Next morning the rain finally cleared and we explored the island. We were delighted that Tom Neale’s house was still standing, and even got a bit enlarged. One part now houses a lending library for cruisers while the remaining rooms are used for storage. The caretakers got a new building right next door with a solid concrete frame to withstand strong storms. Tom Neale is also still present on the island in the form of a concrete bust that memorializes his stay. His vegetable garden is of course gone though, and sadly the fruit trees he planted are not doing so good either. The banana trees are history, 2 out of 3 breadfruit trees are dead or nearly dead, and even the coconut palms are having problems. This brings us directly to the sad epilogue of Suwarrow - the Termites. Nobody knows exactly when they arrived at the island, but they were most likely introduced with the importation of untreated lumber. Harry showed me what termites can do by examining the last remaining breadfruit tree. Those little insects are literally eating the tree alive, bit by bit. And there is nothing anyone can do about it since spraying an entire national park with insect killer is of course not an option. The termites also killed the other fruit trees that were planted by Tom, and they hurt the coconut palms as well by reducing the amount of nuts produced. After Tom was gone, the island was used for harvesting copra (dried coconut) but that is not economic anymore due to the termites. This is sad, but eventually it led to Suwarrow becoming a national park to prevent further injury to the atoll, which is an important nesting ground for brown noddies, tropic birds, and a couple other species. We spent one day hiking around the entire island and quickly fell in love with the palm shaded beaches on the south side and rugged scrub used by nesting seabirds on the north side.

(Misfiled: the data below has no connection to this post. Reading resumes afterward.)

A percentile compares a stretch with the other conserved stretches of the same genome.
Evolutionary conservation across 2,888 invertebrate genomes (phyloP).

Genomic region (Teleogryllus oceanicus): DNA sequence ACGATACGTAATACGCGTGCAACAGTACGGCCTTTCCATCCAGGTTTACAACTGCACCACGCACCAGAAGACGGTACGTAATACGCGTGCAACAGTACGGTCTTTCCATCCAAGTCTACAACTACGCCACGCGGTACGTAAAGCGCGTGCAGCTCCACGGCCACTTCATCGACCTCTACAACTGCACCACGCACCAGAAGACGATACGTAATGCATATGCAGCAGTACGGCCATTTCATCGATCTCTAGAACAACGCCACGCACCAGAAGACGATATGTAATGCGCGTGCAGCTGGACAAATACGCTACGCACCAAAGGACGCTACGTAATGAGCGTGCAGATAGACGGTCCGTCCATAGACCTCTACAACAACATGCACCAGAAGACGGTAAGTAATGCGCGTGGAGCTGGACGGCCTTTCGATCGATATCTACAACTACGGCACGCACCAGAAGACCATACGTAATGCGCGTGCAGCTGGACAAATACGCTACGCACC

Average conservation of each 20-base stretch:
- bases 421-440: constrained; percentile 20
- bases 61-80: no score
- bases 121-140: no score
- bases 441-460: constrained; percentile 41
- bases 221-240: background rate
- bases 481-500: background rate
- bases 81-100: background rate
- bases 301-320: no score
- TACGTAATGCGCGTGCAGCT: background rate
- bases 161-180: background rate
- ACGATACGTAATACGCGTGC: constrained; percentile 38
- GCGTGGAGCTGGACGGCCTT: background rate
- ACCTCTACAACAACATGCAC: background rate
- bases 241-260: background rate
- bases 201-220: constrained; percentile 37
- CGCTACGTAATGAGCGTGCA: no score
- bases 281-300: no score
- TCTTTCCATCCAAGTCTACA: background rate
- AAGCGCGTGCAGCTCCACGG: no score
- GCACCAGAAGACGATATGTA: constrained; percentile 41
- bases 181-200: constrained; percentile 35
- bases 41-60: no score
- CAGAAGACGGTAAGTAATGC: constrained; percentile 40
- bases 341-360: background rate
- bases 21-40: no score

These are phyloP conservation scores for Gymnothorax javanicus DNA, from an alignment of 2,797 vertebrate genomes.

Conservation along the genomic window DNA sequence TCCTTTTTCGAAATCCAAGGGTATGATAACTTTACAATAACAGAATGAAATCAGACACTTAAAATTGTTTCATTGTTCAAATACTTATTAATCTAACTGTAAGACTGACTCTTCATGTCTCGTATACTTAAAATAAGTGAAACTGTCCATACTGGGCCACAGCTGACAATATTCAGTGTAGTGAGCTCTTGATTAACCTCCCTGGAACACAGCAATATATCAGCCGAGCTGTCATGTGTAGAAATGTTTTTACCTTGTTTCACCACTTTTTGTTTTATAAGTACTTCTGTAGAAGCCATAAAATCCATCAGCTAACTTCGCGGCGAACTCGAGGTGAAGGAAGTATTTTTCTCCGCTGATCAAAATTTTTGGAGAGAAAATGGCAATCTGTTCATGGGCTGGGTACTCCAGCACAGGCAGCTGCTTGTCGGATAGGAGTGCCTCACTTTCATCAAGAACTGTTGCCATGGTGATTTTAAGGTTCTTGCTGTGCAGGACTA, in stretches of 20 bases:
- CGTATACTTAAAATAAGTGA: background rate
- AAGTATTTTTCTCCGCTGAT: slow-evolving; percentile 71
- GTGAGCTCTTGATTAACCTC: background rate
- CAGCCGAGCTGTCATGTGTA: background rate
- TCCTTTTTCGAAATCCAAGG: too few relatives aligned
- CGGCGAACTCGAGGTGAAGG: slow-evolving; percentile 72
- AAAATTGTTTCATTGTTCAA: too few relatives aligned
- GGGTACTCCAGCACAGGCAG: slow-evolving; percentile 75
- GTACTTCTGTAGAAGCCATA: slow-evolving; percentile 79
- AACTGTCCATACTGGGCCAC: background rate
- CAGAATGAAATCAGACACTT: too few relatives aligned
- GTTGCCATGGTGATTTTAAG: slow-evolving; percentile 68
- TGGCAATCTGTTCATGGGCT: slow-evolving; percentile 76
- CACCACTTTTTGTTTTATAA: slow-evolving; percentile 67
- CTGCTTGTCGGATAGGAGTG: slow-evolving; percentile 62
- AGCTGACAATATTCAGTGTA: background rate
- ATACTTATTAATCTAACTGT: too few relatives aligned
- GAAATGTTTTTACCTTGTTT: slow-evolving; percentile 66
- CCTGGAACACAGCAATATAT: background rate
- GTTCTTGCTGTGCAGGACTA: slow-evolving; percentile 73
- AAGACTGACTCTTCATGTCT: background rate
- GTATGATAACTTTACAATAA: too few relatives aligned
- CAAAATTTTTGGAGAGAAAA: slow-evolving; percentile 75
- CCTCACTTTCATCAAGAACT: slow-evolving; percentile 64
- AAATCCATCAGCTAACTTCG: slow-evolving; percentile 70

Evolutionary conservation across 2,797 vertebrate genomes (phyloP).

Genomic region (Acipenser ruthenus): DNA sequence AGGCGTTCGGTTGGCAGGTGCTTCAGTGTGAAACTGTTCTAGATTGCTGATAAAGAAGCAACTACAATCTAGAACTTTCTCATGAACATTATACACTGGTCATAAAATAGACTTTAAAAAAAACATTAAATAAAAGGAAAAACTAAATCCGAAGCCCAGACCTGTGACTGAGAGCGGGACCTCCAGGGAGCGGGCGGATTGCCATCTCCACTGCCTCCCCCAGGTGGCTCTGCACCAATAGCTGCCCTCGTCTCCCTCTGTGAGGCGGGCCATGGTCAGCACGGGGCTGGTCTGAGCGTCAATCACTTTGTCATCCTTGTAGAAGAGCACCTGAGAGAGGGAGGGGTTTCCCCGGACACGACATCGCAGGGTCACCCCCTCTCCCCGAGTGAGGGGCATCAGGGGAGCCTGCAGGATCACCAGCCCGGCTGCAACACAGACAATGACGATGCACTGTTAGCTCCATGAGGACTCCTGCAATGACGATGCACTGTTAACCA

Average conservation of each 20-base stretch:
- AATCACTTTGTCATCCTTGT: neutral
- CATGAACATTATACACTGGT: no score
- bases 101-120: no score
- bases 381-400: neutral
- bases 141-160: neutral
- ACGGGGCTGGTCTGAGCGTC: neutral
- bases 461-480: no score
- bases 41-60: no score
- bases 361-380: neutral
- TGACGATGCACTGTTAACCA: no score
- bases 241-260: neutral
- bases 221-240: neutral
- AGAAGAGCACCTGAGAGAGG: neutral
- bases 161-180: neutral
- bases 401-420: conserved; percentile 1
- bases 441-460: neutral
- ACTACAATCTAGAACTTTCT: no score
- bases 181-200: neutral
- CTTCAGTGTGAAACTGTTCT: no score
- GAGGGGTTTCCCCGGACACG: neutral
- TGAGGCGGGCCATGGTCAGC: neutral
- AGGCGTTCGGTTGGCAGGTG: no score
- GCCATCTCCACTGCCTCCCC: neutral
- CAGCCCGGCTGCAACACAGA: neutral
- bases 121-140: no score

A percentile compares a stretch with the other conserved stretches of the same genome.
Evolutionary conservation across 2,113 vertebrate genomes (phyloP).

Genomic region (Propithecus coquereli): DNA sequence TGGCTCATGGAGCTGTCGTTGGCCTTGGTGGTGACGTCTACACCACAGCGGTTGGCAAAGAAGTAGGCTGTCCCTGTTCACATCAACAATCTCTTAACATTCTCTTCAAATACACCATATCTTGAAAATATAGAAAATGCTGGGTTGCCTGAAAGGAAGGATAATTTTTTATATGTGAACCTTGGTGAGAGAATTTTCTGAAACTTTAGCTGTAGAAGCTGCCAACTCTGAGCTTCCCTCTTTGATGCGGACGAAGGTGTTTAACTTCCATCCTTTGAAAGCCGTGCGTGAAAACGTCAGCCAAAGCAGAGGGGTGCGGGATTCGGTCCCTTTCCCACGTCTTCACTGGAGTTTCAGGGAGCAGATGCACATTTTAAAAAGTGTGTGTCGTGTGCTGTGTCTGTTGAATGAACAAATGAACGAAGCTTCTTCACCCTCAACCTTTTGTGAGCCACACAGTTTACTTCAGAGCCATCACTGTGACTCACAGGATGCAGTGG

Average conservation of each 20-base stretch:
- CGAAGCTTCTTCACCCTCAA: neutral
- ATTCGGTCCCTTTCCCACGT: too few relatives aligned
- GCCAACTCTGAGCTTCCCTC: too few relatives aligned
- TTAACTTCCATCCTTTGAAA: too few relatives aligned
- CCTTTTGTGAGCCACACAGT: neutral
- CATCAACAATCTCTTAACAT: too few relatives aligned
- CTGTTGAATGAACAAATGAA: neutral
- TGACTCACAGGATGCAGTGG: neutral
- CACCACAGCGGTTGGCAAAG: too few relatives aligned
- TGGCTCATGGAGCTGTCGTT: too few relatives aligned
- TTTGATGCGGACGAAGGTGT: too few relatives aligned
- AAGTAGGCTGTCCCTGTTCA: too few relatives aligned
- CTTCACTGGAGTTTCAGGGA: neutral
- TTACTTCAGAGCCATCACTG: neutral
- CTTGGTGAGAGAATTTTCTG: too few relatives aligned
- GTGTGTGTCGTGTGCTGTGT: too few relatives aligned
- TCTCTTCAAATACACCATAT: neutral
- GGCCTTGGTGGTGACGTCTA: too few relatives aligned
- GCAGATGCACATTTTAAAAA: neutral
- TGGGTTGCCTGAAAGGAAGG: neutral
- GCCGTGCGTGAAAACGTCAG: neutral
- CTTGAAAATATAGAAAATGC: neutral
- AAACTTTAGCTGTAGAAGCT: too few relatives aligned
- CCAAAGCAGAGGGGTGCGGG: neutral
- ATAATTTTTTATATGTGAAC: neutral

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Harry and Vaine, the caretakers at Suwarrow.